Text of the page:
Fairfax, Va.— The National Rifle Association Institute for Legislative Action (NRA-ILA) today applauds Rep. Mary Felzkowski (R-Irma) and Sen. Dave Craig (R-Big Bend) for introducing Wisconsin’s Right to Carry legislation that will simplify Wisconsin law and allow law-abiding gun owners to carry their firearm in the manner that best suits their needs.
“This important piece of legislation means law-abiding gun owners will no longer have to jump through government hoops and pay fees to exercise a basic constitutional right in the way that works best for them,” said Scott Rausch, NRA-ILA Wisconsin state liaison. “Right to Carry is commonsense legislation for Wisconsin.”
Current law in Wisconsin allows residents to openly carry a firearm without a permit as long as it can be seen, such as on their hip. However, the moment that gun owner puts on a jacket, they become a criminal.
The introduced ‘Right to Carry’ legislation will allow Wisconsinites who are not otherwise prohibited from owning firearms to lawfully carry a firearm under their jacket or in a purse without first having to get a permit.
The bill will also create a basic license that will allow parents to pick-up and drop-off their children from school without having to leave their firearm at home. Further, it expands where concealed carry is legal. For example, if passed, gun owners will also be able to carry on their person while driving – an aspect that simplifies a confusing 2011 law that ensnared otherwise law-abiding people.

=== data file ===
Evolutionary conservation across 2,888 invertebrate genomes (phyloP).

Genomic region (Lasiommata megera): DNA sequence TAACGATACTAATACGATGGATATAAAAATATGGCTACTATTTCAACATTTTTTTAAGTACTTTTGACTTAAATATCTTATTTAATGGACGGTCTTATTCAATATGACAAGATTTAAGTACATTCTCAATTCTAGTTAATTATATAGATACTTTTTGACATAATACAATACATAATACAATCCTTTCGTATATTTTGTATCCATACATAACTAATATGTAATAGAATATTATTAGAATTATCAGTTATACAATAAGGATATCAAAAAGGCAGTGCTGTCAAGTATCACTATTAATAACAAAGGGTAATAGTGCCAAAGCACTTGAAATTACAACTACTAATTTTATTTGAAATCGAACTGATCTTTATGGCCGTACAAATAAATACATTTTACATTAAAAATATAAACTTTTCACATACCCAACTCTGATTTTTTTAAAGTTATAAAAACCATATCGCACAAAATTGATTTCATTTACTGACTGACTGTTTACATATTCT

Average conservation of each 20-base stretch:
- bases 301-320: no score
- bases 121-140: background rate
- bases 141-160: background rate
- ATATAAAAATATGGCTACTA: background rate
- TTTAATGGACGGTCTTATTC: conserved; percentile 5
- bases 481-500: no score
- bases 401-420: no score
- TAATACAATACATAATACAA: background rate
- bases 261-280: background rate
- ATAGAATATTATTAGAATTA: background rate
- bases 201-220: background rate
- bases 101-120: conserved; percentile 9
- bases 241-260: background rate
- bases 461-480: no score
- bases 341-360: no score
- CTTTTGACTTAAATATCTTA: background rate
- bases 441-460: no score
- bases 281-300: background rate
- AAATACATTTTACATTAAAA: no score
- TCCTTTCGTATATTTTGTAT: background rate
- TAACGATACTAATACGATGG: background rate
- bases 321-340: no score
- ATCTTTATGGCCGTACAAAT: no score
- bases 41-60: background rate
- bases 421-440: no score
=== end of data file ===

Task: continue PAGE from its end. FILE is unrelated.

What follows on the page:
Twelve states have constitutional carry laws and data analysis shows no increase in crime has occurred. This year, an additional 20 states have or are still considering similar legislation.
The bill does not affect who can carry a firearm. Anyone convicted of a felony or misdemeanor domestic violence, adjudicated mentally ill, dishonorably discharged from the military, or under 21, is not legally allowed to possess a firearm, and that remains so under LRB 2039.
“This NRA-backed bill is a step forward for freedom-loving Americans. There is no reason why law-abiding citizens should have to pay fees and fill out paperwork to exercise their rights,” concluded Rausch. The
NRA-ILA would like to thank Rep. Felzkowski and Sen. Craig for their leadership in proposing this legislation, and also extend a huge thank you to the 39 state Legislators who have added their names as co-authors of the legislation.
Established in 1871, the National Rifle Association is America's oldest civil rights and sportsmen's group. More than five million members strong, NRA continues to uphold the Second Amendment and advocates enforcement of existing laws against violent offenders to reduce crime. The Association remains the nation's leader in firearm education and training for law-abiding gun owners, law enforcement and the armed services. Be sure to follow the NRA on Facebook at NRA on Facebook and Twitter @NRA.